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ship between the two nutrients and bone health is more appropriately explored by examining evidence from controlled interventions, although data from observational studies can lend support and offer confirmatory input. Observational data regarding calcium intake and bone health are mixed regarding the finding that a range of increasing calcium intakes above deficiency levels are associated with improved bone mass and reduced fracture risk. These studies are confounded by an array of variables that have an impact on measures of bone density.

Regarding serum 25OHD concentrations and bone health, the AHRQ-Ottawa analysis concluded that observational studies suggested a correlation between higher serum 25OHD concentrations and increased BMC for older children and adolescents. For postmenopausal women and elderly men, observational studies reviewed in AHRQ-Ottawa provided fair evidence to support an association between serum 25OHD level and BMD or changes in BMD at the femoral neck. This analysis noted that the observational data overall were discordant with the results from available RCTs. Newer observational studies for the most part are consistent with older observational studies with respect to a relationship between low serum 25OHD levels and outcomes such as bone loss, fractures, or osteomalacia (Cauley et al., 2008; Looker and Mussolino, 2008; van Schoor et al., 2008; Ensrud et al., 2009; Bolland et al., 2010b; Cauley et al., 2010; Melhus et al., 2010). However, there are confounders related to such studies, including age, calcium intake, and social situation.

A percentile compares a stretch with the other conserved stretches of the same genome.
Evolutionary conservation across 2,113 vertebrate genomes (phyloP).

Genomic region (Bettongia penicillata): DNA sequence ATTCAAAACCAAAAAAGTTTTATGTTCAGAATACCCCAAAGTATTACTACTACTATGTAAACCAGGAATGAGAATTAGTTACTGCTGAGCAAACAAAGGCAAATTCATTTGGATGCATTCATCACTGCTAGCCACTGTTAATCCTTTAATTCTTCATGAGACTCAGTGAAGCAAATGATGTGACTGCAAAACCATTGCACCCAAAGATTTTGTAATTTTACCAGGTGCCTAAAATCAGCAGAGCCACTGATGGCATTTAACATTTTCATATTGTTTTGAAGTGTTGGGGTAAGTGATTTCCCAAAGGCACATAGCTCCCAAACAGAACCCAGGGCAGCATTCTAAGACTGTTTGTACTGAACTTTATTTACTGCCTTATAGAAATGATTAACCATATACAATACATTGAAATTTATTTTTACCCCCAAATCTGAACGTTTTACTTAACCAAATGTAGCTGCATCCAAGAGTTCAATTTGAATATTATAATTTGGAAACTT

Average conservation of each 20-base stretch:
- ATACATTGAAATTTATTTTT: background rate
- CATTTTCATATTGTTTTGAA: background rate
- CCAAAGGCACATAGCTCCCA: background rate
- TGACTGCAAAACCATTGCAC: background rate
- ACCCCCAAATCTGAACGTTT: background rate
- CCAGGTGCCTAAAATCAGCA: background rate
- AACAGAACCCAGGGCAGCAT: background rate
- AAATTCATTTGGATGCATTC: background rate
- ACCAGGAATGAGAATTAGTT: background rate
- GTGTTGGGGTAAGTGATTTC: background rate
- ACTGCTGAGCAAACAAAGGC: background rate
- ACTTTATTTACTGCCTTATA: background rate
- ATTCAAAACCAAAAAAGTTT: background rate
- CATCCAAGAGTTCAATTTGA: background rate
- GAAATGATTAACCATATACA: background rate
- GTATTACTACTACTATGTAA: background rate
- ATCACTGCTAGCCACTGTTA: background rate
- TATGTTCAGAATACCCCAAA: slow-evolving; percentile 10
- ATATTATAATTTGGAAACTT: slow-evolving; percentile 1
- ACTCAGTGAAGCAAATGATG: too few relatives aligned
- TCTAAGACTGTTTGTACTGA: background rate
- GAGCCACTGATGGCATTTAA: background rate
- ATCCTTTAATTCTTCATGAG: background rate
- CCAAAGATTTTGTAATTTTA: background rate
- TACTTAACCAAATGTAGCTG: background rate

Bone mineral content/bone mineral density: Serum 25OHD AHRQ conducted its analyses for serum 25OHD concentrations on the basis of certain age and gender groups, as presented below.

Infants Overall, AHRQ-Ottawa, for which some studies included combinations of calcium and vitamin D, has reported that there is inconsistent evidence for an association between serum 25OHD concentrations and BMC measures in infants. Of the two RCTs examining BMC (Greer et al., 1982; Zeghoud et al., 1997), one demonstrated no significant benefit of higher serum 25OHD concentrations on radial bone mass, whereas the other showed a transient increase of BMC compared with the unsupplemented group at 12 weeks, but not at 26 weeks. Based on case–control studies (Okonofua et al., 1986; Bougle et al., 1998; Namgung et al., 1998; Park et al., 1998), greater whole-body BMC was related to higher serum 25OHD levels. Data are summarized in Table 4-5. AHRQ-Tufts found no additional RCTs for infants published in the period since the completion of the AHRQ-Ottawa review.

Children and adolescents For children and adolescents, there was fair evidence from AHRQ-Ottawa of an association between serum 25OHD levels and baseline BMD and change in BMD or BMD indexes. However, the results from the RCTs (Ala-Houhala et al., 1988; El-Hajj Fuleihan et al.,



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